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John Taylor Arms (1887-1953) was born in Washington, D.C., on April 19, 1887. He began his higher education as a law student at Princeton University in 1905 but transferred to Massachusetts Institute of Technology in 1907 to study architecture. He apprenticed as an architectural draftsman before opening an architectural firm with Cameron Clark as a partner in 1914. In 1913 he married Dorothy Noyes and as a Christmas present that year, she gave him an etching kit.
At first, he took up etching as a hobby, mastering the technique by copying European masters. He published his first print, Sunlight and Shadow, in 1915. During WWI he served in the Navy and in 1919 decided to give up his career as an architect and dedicated himself to art, primarily etching, for the remainder of his life.
Arms was one of the more famous printmakers of the first half of the twentieth-century. He is well know for his medieval architectural etchings and precise realism. From his prints one can see his belief that Gothic architecture was man’s greatest achievement. Throughout his career he produced over four hundred prints, wrote and illustrated numerous books, on both travel and printmaking, including Churches of France; Hill Towns and Cities of Northern Italy; Design in Flower Arrangement; and a Handbook on Printmaking and Printmakers.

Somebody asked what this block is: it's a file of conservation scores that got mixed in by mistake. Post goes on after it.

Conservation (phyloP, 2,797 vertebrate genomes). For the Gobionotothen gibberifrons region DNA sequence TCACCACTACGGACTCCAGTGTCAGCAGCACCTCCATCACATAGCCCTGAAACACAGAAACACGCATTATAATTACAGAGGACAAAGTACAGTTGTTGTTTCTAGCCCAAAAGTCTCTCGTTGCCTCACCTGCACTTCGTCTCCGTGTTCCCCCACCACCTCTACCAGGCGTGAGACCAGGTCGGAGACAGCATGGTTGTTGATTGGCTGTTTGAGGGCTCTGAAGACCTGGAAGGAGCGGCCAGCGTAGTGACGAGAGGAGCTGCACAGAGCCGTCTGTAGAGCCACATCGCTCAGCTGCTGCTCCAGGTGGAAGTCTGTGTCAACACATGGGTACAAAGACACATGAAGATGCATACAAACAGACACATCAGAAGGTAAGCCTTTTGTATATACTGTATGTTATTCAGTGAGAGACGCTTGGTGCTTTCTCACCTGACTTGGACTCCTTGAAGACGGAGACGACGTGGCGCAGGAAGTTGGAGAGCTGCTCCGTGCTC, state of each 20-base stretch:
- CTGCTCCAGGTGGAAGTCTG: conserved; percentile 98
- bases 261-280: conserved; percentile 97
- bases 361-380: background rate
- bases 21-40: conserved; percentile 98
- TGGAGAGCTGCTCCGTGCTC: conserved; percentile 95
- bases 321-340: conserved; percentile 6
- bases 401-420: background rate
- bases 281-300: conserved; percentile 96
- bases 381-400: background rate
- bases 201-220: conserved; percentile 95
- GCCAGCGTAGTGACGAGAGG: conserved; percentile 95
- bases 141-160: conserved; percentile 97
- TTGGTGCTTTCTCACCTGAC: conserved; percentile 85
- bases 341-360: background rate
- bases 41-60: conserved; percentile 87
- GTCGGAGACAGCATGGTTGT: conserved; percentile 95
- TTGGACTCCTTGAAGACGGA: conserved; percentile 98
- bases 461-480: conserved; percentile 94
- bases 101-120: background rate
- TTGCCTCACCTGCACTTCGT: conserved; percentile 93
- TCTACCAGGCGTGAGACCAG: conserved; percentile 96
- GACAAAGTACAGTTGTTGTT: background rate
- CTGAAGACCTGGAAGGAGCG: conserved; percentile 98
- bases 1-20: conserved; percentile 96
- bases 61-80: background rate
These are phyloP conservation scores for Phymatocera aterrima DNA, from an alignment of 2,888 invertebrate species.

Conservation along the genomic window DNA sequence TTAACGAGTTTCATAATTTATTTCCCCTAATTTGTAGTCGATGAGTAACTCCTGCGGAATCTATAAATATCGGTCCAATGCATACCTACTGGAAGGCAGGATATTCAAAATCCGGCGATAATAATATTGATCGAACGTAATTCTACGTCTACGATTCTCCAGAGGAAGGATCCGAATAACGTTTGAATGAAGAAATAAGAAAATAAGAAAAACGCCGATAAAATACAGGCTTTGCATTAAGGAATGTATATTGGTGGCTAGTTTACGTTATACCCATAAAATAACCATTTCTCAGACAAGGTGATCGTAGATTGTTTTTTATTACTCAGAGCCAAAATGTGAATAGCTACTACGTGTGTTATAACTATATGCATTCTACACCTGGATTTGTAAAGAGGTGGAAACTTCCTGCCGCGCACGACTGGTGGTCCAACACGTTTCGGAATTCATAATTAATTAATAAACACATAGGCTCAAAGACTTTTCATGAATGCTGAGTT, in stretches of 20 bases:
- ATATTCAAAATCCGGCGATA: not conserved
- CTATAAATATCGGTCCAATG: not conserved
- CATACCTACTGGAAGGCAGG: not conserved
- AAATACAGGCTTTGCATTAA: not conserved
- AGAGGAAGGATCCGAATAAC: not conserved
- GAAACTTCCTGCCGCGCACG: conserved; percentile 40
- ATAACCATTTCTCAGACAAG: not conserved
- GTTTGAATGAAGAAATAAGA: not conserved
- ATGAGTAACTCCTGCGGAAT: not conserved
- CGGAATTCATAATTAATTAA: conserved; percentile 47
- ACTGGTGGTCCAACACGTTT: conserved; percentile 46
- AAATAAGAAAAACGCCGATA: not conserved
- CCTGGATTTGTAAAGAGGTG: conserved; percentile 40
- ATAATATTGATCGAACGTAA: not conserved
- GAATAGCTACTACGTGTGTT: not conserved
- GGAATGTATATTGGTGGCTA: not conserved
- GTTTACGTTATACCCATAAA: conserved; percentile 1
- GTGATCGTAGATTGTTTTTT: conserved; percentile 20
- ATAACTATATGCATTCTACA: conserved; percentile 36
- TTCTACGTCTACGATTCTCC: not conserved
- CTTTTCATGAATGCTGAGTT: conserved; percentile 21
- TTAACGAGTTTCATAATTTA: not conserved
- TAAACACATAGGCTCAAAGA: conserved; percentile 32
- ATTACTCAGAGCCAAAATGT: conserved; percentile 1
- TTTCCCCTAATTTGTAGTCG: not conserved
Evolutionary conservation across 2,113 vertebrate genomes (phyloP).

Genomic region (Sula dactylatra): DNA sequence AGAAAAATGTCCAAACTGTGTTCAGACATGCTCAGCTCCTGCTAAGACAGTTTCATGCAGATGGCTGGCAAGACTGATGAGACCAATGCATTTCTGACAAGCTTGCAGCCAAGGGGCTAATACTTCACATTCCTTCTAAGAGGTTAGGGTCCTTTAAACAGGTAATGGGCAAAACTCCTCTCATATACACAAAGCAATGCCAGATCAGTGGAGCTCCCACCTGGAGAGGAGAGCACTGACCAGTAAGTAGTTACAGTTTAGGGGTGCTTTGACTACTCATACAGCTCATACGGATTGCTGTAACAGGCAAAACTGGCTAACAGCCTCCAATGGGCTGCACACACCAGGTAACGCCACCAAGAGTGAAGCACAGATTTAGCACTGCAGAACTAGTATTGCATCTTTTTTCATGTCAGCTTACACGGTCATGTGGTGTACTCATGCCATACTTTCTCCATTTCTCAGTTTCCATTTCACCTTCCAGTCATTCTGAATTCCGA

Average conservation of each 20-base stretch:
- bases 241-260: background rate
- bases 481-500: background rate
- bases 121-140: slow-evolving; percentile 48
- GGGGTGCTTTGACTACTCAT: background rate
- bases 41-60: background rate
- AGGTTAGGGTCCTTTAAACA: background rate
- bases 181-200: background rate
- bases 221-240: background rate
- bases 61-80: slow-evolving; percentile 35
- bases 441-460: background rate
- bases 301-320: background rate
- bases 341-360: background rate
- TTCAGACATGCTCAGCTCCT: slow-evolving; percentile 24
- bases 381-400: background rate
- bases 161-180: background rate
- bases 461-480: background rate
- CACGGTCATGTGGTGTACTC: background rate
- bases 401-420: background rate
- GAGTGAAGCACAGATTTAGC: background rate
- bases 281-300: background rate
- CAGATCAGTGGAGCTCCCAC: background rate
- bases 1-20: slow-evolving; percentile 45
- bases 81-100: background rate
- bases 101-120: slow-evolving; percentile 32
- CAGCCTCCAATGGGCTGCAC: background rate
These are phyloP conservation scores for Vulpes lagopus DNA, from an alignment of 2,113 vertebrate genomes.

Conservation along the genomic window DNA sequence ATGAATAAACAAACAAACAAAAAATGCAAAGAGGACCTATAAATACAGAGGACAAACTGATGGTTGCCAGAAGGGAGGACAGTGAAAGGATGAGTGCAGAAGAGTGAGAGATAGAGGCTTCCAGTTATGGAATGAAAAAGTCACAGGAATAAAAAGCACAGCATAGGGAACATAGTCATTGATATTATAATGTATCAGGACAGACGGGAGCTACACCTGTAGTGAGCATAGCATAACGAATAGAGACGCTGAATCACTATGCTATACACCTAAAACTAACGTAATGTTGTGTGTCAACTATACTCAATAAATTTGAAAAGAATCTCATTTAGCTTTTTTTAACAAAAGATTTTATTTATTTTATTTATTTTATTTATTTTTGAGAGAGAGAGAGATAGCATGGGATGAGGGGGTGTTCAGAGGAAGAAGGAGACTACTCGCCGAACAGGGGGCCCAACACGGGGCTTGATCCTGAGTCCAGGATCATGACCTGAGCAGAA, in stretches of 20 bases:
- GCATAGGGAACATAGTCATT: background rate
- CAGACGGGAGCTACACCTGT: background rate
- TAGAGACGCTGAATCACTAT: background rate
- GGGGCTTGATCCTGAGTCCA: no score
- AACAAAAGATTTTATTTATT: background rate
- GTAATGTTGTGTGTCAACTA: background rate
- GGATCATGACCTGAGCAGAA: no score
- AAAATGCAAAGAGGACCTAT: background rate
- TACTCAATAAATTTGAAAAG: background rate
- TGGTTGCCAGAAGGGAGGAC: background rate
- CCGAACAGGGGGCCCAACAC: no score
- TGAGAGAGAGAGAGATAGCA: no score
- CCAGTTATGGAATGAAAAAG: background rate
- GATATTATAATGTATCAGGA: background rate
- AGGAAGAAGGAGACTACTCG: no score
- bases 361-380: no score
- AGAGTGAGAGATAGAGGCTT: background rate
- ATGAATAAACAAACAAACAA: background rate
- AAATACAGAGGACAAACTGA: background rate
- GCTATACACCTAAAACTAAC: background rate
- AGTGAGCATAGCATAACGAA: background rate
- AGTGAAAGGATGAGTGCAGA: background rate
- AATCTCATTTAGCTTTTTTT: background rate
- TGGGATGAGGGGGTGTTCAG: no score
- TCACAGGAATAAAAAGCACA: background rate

As a printmaker he was mostly self-taught. Although self-taught his expertise as an etcher was without equal. He would often hone down photograph needles to create lines that need high powered magnification to see. The effect is to give the gothic architecture a texture and a feeling of life that few others could achieve.
John Taylor Arms was a member of the Chicago Society of Etchers, the Print society of England, the Canadian Painter Etchers, the Associe de la Society des Beaux-Arts, Paris, and served as the president of the Society of American Etchers (now known as SAGA) two times once in the 1920 and again in the 1940’s. It is also important to point out that he was highly regarded by his fellow artists.
John Taylor Arms work can be found in most museums across the United States and Europe, including the Metropolitan Museum, The New York Public Library, The Library of Congress, the British Museum and the Bibiotheque Nationale, Paris. Recently the Cleveland Museum of Art in Cleveland, Ohio received a generous donation of material from the Arms estate, that along with their already impressive collection makes them one of the largest holdings of John Taylor Arms’ work.
To see more works by John Taylor Arms, please visit his artist page.